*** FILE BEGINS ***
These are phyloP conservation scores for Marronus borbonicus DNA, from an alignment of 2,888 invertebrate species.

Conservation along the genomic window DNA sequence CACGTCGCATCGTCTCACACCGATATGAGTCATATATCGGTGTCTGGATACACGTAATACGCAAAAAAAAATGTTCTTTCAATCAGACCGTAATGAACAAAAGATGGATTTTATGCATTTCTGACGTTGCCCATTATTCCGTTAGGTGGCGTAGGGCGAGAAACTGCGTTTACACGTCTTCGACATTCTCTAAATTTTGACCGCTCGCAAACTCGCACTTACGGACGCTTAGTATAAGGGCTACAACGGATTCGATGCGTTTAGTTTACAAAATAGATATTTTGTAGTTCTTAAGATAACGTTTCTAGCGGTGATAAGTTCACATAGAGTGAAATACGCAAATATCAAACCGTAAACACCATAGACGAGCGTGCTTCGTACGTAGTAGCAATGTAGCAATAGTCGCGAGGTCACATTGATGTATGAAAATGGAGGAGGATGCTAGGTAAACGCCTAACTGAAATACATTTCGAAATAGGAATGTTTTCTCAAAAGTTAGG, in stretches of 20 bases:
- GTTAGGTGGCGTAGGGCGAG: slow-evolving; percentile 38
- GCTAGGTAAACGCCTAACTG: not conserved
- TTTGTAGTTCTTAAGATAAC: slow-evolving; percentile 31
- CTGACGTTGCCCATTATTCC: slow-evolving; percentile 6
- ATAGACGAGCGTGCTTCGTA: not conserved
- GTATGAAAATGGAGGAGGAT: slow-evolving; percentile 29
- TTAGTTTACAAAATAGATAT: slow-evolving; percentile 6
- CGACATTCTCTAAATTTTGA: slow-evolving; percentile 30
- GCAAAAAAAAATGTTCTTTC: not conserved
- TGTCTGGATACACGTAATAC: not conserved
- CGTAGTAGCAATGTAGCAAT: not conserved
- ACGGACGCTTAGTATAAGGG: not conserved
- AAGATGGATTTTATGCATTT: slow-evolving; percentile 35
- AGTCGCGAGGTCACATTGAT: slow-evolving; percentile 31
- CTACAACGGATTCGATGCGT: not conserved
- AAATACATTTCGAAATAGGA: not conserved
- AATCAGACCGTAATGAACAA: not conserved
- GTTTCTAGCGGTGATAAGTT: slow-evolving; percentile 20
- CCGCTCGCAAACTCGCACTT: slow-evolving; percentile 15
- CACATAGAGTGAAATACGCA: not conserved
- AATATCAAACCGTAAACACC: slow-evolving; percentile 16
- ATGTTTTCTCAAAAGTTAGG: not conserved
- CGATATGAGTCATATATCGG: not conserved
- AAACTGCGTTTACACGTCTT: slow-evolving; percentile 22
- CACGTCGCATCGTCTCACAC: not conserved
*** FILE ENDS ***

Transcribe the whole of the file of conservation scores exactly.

These are phyloP conservation scores for Marronus borbonicus DNA, from an alignment of 2,888 invertebrate species.

Conservation along the genomic window DNA sequence CACGTCGCATCGTCTCACACCGATATGAGTCATATATCGGTGTCTGGATACACGTAATACGCAAAAAAAAATGTTCTTTCAATCAGACCGTAATGAACAAAAGATGGATTTTATGCATTTCTGACGTTGCCCATTATTCCGTTAGGTGGCGTAGGGCGAGAAACTGCGTTTACACGTCTTCGACATTCTCTAAATTTTGACCGCTCGCAAACTCGCACTTACGGACGCTTAGTATAAGGGCTACAACGGATTCGATGCGTTTAGTTTACAAAATAGATATTTTGTAGTTCTTAAGATAACGTTTCTAGCGGTGATAAGTTCACATAGAGTGAAATACGCAAATATCAAACCGTAAACACCATAGACGAGCGTGCTTCGTACGTAGTAGCAATGTAGCAATAGTCGCGAGGTCACATTGATGTATGAAAATGGAGGAGGATGCTAGGTAAACGCCTAACTGAAATACATTTCGAAATAGGAATGTTTTCTCAAAAGTTAGG, in stretches of 20 bases:
- GTTAGGTGGCGTAGGGCGAG: slow-evolving; percentile 38
- GCTAGGTAAACGCCTAACTG: not conserved
- TTTGTAGTTCTTAAGATAAC: slow-evolving; percentile 31
- CTGACGTTGCCCATTATTCC: slow-evolving; percentile 6
- ATAGACGAGCGTGCTTCGTA: not conserved
- GTATGAAAATGGAGGAGGAT: slow-evolving; percentile 29
- TTAGTTTACAAAATAGATAT: slow-evolving; percentile 6
- CGACATTCTCTAAATTTTGA: slow-evolving; percentile 30
- GCAAAAAAAAATGTTCTTTC: not conserved
- TGTCTGGATACACGTAATAC: not conserved
- CGTAGTAGCAATGTAGCAAT: not conserved
- ACGGACGCTTAGTATAAGGG: not conserved
- AAGATGGATTTTATGCATTT: slow-evolving; percentile 35
- AGTCGCGAGGTCACATTGAT: slow-evolving; percentile 31
- CTACAACGGATTCGATGCGT: not conserved
- AAATACATTTCGAAATAGGA: not conserved
- AATCAGACCGTAATGAACAA: not conserved
- GTTTCTAGCGGTGATAAGTT: slow-evolving; percentile 20
- CCGCTCGCAAACTCGCACTT: slow-evolving; percentile 15
- CACATAGAGTGAAATACGCA: not conserved
- AATATCAAACCGTAAACACC: slow-evolving; percentile 16
- ATGTTTTCTCAAAAGTTAGG: not conserved
- CGATATGAGTCATATATCGG: not conserved
- AAACTGCGTTTACACGTCTT: slow-evolving; percentile 22
- CACGTCGCATCGTCTCACAC: not conserved